The microblog: 2021.06.15 22:01:30

2021.06.15 22:01:30 (1404891836645208066) from Daniel J. Bernstein, replying to "Steven Galbraith (@EllipticKiwi)" (1404377032725651464):

Yes, the suggestion in Section 5.3 of ends up setting bit 255 instead. The hashing is under very different constraints: doubling the output size simplifies parts of the design, helps protect implementations (as we saw with Minerva), and doesn't cost much.

2021.06.15 22:11:57 (1404894466469625856) from Daniel J. Bernstein:

Part of the design process is predicting software incentives and turning those into helping, rather than hurting, security. Look at, e.g., explaining in 2014 how 512-bit nonces protect simple non-reducing implementations against nonce timing attacks.


2021.06.14 01:22:02 (1404217529363402759) from "Steven Galbraith (@EllipticKiwi)":

I dont mind the leading 1. It's the zero LSB that seems unnecessary

2021.06.14 01:46:07 (1404223588123648004) from Daniel J. Bernstein, replying to "Steven Galbraith (@EllipticKiwi)" (1404217529363402759):

Pohlig-Hellman immediately reveals the bottom 3 bits, so setting them to be nonzero wouldn't gain security, while zero gives slight simplifications+speedups in optimized software. The multi-user security questions you mention are tied to the top bits, not the bottom bits.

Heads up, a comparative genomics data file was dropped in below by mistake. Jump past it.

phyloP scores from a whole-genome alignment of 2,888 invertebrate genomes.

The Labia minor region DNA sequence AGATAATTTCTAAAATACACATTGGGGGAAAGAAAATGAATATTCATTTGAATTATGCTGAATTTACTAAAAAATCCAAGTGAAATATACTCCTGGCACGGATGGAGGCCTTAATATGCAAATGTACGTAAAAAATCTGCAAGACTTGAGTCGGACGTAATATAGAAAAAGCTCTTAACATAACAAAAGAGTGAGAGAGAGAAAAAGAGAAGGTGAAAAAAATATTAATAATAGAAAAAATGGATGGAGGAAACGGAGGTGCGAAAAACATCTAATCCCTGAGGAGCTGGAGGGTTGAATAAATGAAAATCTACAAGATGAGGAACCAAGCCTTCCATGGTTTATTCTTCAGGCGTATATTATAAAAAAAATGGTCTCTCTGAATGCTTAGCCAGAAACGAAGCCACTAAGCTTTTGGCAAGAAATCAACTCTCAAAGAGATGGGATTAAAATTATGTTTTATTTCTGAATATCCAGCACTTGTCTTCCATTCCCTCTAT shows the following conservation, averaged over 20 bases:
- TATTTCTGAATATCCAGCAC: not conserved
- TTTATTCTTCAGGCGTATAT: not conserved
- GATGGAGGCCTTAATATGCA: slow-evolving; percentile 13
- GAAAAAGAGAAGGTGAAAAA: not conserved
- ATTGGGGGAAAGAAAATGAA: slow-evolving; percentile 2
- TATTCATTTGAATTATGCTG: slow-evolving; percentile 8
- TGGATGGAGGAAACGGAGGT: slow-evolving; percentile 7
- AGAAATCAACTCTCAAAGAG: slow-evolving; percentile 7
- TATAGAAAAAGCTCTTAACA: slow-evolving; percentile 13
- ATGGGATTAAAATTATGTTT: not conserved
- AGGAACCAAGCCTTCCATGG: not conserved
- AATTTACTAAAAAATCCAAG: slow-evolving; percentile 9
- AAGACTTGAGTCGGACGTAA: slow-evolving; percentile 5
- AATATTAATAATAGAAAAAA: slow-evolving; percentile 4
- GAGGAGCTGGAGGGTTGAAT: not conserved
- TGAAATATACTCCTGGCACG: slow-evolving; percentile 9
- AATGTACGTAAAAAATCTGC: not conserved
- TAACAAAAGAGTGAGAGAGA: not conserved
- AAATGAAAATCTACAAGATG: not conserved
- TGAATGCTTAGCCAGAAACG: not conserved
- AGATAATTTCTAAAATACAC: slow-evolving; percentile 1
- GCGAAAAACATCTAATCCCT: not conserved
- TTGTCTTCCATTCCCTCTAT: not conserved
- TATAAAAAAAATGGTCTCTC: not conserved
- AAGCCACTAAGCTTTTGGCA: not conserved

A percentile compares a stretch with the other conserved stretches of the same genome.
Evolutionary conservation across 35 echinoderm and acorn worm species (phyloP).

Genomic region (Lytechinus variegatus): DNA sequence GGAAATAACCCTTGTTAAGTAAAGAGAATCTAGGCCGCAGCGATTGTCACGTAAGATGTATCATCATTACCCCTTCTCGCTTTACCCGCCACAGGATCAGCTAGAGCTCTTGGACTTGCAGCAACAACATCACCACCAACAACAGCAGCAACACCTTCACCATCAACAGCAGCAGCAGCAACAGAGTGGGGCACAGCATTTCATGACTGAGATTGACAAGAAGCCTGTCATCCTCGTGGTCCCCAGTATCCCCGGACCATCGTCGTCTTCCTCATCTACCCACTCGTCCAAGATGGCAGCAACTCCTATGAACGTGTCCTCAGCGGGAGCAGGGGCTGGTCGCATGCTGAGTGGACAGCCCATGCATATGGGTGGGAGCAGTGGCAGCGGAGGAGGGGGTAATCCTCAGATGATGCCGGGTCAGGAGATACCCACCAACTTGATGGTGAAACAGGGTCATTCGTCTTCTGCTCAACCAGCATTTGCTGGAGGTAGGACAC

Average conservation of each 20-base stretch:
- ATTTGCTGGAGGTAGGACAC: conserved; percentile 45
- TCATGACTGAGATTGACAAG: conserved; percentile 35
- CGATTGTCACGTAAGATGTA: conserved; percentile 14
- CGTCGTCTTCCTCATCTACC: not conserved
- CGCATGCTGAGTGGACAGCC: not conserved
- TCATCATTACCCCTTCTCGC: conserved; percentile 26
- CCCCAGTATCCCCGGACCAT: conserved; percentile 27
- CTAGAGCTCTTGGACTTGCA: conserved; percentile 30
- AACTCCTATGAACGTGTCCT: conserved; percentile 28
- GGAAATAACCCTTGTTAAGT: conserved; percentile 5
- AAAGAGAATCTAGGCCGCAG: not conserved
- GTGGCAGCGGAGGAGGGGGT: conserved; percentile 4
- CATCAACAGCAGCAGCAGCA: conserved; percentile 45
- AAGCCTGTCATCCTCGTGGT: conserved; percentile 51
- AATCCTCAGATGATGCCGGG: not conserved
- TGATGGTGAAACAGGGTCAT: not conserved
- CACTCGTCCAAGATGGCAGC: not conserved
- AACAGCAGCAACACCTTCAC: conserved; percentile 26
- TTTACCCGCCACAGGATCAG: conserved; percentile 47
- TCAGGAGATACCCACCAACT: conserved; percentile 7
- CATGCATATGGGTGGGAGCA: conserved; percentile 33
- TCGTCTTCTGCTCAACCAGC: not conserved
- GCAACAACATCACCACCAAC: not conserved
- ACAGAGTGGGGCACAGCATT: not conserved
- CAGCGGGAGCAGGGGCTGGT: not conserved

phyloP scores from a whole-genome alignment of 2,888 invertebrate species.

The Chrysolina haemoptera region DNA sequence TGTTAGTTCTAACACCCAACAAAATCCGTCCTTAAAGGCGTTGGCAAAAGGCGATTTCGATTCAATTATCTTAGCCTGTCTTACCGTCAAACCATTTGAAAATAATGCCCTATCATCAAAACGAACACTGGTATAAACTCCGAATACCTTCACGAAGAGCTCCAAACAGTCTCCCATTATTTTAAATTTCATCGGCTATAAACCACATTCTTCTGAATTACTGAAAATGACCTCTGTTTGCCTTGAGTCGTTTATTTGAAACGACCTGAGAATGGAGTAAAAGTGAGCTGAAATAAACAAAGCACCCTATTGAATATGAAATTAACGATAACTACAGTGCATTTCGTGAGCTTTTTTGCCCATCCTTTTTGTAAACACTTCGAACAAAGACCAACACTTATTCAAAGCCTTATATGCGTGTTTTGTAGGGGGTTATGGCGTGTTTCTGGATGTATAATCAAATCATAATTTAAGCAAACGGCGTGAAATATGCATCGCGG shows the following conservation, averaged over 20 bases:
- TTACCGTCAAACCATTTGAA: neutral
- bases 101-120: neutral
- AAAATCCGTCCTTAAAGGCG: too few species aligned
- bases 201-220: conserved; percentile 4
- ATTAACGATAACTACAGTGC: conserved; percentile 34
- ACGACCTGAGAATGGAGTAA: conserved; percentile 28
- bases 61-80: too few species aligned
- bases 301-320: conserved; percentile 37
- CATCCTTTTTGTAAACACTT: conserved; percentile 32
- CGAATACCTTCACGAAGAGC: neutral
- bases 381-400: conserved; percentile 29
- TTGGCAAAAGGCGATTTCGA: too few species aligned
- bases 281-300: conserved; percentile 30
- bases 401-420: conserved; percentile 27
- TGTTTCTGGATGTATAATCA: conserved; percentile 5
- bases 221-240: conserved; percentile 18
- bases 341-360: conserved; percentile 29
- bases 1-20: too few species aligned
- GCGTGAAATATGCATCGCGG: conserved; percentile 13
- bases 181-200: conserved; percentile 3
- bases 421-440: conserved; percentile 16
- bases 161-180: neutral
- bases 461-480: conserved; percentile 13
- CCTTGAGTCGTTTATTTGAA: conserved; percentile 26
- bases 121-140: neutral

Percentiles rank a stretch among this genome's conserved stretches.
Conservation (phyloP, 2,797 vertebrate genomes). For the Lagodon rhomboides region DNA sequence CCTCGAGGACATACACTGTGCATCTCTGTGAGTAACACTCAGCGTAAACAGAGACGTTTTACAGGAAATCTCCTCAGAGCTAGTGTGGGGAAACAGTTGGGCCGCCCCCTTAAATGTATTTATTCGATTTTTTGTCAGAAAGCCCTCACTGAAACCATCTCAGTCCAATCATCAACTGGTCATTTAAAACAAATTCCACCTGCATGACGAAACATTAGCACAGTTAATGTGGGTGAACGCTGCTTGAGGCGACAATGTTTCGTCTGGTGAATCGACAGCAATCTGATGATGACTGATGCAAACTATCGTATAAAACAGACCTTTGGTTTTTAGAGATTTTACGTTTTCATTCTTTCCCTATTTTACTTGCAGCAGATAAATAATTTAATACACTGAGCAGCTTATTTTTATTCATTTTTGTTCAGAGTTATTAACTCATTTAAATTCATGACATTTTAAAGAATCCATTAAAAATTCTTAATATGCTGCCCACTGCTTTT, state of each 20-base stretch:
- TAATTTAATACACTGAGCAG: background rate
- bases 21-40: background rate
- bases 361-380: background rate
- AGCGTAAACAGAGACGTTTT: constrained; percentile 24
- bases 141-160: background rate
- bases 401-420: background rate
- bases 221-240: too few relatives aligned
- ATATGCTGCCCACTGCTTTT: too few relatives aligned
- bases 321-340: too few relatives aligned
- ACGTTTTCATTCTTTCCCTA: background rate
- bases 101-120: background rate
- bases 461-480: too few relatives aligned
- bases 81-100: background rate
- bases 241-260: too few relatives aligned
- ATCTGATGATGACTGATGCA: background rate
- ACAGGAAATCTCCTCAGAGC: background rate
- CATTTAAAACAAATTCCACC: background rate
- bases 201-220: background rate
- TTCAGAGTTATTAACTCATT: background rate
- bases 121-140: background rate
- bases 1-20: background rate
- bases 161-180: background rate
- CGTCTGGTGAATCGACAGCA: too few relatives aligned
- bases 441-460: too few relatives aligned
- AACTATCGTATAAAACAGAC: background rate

2021.06.14 11:50:48 (1404375760874270723) from "Steven Galbraith (@EllipticKiwi)":

I could have been more precise in my comments. Fixing a leading bit is ok. But want distribution to be close to uniform. Since p \approx 2^{255} and #E \approx p this is easy. But your choice in EdDSA to use bit 2^{254} and 3 MSB=0, means only 2^{251} possible.

2021.06.14 11:55:51 (1404377032725651464) from "Steven Galbraith (@EllipticKiwi)", replying to "Steven Galbraith (@EllipticKiwi)" (1404375760874270723):

If you'd set bit 255 instead, or not zeroed the last 3 bits, then all would be good. It's interesting that you took a much more conservative approach to the hashing/de-randomization (I would not have gone as far as 512 bit hashing).